Comparatively speaking, musicological study of modern Chinese music and composers is still in its initial stage, particularly for research in music for Chinese orchestra. In recent years, music scores of major works for modern Chinese orchestras by Gu Guanren, Kuan Nai-chung, as well as other contemporary composers have been published. However, much work is still needed before high quality complete edition can be published.

The release of the ten volumes Collection of Works by Peng Xiuwen in 2020 marks for the first time that publication of works by major composer of music for Chinese orchestras has moved a step closer to the standard of modern scholarship. Arranged in chronological order, the Collection includes a sizable collection of works composed and arranged by Peng Xiuwen. According to the List of Works by Peng Xiuwen included in the final volume, Peng had composed and arranged more than four hundred works for modern Chinese orchestra. However, manuscripts or scores of many pieces had been lost and just over a hundred works can be included in the Collection.

As one the pioneers of music for modern Chinese orchestra, thorough study of Peng Xiuwen’s works dating back to the 1950s not only gives us a better perception about the artistic values of these works, it also serves as a roadmap to understand the factors and processes leading to the emergence of the modern Chinese orchestra. Although it is generally agreed that the rise of the modern Chinese orchestra is influenced by its Western counterpart, there is actually no prescribed answer in the instrumentation and compositional methods for this type of ensemble. One can argue that the whole twentieth-century is a period of experiment for the modern Chinese orchestra. For composers like Peng, creating music for the modern Chinese orchestra is always a process of exploration and adjustment.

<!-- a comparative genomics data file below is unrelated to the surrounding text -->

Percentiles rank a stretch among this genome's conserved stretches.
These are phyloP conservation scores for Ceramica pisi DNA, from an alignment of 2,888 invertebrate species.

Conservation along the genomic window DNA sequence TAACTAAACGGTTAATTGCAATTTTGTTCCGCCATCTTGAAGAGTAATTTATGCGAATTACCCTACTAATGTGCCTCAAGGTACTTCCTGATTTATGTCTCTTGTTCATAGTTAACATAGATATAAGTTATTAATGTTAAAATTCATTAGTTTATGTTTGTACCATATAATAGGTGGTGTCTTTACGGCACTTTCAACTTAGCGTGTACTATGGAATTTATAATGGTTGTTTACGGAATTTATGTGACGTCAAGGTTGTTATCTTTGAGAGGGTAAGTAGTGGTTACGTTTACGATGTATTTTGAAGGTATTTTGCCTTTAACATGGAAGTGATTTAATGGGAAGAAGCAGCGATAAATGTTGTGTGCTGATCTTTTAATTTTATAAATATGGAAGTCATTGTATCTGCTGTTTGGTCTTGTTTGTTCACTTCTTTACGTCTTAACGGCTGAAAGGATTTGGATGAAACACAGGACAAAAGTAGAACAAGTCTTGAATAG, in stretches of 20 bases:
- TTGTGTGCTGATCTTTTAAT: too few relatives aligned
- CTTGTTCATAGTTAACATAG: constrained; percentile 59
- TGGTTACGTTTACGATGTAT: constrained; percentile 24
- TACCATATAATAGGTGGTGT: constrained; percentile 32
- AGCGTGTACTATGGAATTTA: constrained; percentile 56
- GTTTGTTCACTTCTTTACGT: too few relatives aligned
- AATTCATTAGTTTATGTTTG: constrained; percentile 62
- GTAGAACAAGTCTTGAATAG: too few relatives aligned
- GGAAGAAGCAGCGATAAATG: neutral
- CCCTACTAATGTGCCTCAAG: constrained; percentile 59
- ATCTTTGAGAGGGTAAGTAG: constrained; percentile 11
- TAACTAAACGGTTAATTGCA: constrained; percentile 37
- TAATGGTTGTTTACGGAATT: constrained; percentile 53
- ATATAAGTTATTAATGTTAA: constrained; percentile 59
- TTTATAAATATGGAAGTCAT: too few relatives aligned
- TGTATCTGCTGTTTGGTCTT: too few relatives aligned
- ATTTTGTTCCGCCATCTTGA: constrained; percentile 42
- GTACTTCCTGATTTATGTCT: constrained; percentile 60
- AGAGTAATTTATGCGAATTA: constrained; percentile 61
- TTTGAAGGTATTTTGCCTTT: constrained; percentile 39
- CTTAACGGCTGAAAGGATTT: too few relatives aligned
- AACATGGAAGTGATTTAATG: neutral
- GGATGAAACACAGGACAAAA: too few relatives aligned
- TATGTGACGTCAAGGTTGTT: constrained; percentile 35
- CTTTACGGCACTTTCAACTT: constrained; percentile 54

The Collection is important because it also includes works that are less frequent to be performed today. Pang’s outputs include sizable arrangements of music from various sources, which are important for the study of Peng’s instrumentation and orchestration techniques. The Collection also includes different editions of several important pieces by Peng, including Drums in Celebration of a Bumper Harvest and As the Moon Rises, which are valuable sources for us to understand the creative process of the composer.

The Collection is, nevertheless, printed materials. Live performances of Peng’s works are still crucial for an in-depth understanding of his music. Under the baton of Yan Huichang, the Hong Kong Chinese Orchestra is planning to present selections of representative works by Peng Xiuwen from different periods starting with its current subscription season. This project will enable general audience to experience a better understanding of Peng’s music. In addition, it also provides valuable audio materials for researchers. For instance, the featured concert of Peng’s music in the 2021 45th subscription season of the HKCO includes eleven works by Peng, ranging from early works like the octet The Moon over Guanshan from 1957, as well as works from his latter period like the 1996 second arrangement of Beautiful Clouds Chasing the Moon. In particular, the octet The Moon over Guanshan and arrangement of the folk tune Purple Bamboo Tune will be performed by a small ensemble without the conductor. From the perspective of historical enquiry, performance of early works with a smaller ensemble can allow us to understand Peng’s compositional process from multiple angels, which is itself a valid question in the study of performance practice.

In addition to publication of collected works and concert performances, comparing and discussing various editions of manuscripts and printed scores with available recordings from different periods are much needed researches to be accomplished in the future. These studies will eventually enrich our understanding of the music for modern Chinese orchestra.